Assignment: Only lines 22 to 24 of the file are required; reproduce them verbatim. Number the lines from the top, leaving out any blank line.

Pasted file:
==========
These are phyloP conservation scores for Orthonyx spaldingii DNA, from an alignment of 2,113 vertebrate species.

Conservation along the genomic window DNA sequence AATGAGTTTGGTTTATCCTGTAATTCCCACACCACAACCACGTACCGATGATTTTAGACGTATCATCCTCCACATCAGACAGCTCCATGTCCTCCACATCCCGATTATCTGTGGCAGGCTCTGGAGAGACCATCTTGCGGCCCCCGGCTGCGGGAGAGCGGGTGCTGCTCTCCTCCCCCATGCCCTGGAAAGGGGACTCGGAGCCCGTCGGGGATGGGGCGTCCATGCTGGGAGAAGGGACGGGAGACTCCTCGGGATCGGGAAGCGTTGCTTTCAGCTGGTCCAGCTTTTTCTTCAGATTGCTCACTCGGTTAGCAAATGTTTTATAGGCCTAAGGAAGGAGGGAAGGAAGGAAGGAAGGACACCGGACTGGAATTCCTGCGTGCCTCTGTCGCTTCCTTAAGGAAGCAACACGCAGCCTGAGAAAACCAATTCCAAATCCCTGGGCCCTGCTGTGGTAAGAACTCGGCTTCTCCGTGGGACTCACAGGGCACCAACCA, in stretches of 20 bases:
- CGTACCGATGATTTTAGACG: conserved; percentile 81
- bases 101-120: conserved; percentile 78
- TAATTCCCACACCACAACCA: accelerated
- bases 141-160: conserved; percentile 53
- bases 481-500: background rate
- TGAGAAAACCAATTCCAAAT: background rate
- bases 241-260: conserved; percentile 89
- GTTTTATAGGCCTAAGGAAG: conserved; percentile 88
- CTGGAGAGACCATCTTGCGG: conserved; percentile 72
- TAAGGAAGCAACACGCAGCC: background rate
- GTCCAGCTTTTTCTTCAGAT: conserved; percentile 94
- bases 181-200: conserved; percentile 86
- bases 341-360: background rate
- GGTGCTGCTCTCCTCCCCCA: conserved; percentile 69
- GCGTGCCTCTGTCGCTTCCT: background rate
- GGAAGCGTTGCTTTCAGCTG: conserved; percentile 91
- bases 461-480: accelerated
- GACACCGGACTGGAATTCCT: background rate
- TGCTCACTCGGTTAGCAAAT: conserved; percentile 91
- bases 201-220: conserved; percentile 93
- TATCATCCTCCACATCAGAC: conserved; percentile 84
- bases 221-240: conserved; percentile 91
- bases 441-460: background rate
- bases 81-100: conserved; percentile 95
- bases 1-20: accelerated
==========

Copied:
- bases 201-220: conserved; percentile 93
- TATCATCCTCCACATCAGAC: conserved; percentile 84
- bases 221-240: conserved; percentile 91